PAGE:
Academic Flame Wars. Flame wars are always fun. (Well, not really...) E-mail, forums, and blogs give people the opportunity to write things that they would never say in person. This essay from the Chronicle of Higher Education demonstrates how this can have negative impact on graduate students in a department. I like the term "postmodern wanker" discussed in this piece. But that the heck does it mean?
From the site:
That, at least, was how I initially viewed my department's online discussion group for graduate students, which often doubled as a blog in that students made six- or seven-paragraph comments about various topics.
It seemed an ideal public sphere where you could discuss the current state of theory, departmental politics, or, one time, whether to join adjuncts on the campus in a strike. We had been notified about the two-day walkout by the adjuncts' union weeks before, but many of us had put off making a firm decision. At the 11th hour we received an e-mail message from our own union recommending that we support the strike.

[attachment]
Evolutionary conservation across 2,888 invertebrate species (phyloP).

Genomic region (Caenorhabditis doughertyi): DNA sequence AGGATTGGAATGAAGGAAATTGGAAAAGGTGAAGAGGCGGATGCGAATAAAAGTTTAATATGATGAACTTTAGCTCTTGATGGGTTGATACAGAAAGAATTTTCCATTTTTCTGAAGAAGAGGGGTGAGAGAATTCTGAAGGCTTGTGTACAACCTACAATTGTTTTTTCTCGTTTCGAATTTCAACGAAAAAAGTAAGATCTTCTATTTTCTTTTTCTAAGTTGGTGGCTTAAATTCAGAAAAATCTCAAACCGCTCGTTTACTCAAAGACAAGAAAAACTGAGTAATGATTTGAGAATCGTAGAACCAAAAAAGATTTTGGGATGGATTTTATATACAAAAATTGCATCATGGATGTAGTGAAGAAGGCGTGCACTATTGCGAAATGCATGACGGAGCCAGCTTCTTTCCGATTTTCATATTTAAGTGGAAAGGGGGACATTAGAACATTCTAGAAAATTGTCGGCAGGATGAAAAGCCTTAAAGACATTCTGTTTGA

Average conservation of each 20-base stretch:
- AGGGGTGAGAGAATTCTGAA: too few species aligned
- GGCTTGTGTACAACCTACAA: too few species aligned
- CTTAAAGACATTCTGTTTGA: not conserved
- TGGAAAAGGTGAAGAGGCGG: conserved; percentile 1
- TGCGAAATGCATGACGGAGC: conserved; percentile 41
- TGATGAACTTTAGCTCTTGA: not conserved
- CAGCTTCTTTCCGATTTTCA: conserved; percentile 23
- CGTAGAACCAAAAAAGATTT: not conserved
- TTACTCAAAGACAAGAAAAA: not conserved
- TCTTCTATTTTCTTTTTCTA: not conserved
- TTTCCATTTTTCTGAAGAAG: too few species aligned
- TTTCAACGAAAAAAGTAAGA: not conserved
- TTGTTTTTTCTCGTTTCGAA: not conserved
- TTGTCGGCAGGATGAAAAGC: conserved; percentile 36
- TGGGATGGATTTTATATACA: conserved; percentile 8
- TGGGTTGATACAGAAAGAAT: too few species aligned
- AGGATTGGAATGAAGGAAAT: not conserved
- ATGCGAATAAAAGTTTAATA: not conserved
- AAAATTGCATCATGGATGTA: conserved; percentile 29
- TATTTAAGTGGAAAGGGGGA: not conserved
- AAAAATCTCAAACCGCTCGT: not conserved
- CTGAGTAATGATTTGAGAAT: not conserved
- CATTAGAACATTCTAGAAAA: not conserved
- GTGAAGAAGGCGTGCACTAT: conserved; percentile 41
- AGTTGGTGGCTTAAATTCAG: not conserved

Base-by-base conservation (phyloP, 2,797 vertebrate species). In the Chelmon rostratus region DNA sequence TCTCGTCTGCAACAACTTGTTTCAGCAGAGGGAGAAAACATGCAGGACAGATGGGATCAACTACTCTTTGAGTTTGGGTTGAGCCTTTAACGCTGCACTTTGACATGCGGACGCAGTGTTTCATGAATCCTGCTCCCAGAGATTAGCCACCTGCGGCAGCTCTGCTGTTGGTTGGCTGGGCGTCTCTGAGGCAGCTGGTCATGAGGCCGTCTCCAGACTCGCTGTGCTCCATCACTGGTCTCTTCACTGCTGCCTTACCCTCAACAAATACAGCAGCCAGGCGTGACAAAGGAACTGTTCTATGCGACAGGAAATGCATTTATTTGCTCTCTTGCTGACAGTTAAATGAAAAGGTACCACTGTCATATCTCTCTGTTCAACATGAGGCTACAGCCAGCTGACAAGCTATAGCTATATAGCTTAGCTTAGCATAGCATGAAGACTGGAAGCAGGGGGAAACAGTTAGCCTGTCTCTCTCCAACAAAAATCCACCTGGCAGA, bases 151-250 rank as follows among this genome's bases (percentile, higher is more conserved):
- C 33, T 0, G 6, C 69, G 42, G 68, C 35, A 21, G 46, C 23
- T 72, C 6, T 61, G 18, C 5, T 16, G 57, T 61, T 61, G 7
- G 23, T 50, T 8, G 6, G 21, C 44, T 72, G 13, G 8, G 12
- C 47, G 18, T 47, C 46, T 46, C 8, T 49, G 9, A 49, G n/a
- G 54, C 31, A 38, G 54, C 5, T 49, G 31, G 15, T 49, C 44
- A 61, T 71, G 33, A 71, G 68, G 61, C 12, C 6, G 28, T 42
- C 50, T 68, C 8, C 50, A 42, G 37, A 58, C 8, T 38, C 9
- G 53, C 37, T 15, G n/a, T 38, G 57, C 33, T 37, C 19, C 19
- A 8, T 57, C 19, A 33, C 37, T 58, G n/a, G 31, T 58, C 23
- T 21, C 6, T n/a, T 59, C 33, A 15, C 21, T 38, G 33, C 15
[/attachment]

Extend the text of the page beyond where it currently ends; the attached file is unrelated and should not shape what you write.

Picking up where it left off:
A debate ensued on the discussion group, bringing us together in a virtual town hall. Was it a "good faith" strike, given that our contract prohibited sympathy strikes? Was it fair to students to cancel class on short notice? Most of the postings seemed to support the strike, although there were a few holdouts who argued that we should go ahead and teach our classes. One student remarked how heartening it was that a vigorous debate had avoided polarization.
Then, hours before the work action, a new post appeared, one markedly different in tone from the others. "I don't think we should worry too much about avoiding polarization," John declared in his post. "The fact is that we all have two choices, and we will be divided into two groups of people after next week. If we think that 'scab' is an ugly label, we should act in a way that makes that label inapplicable to us."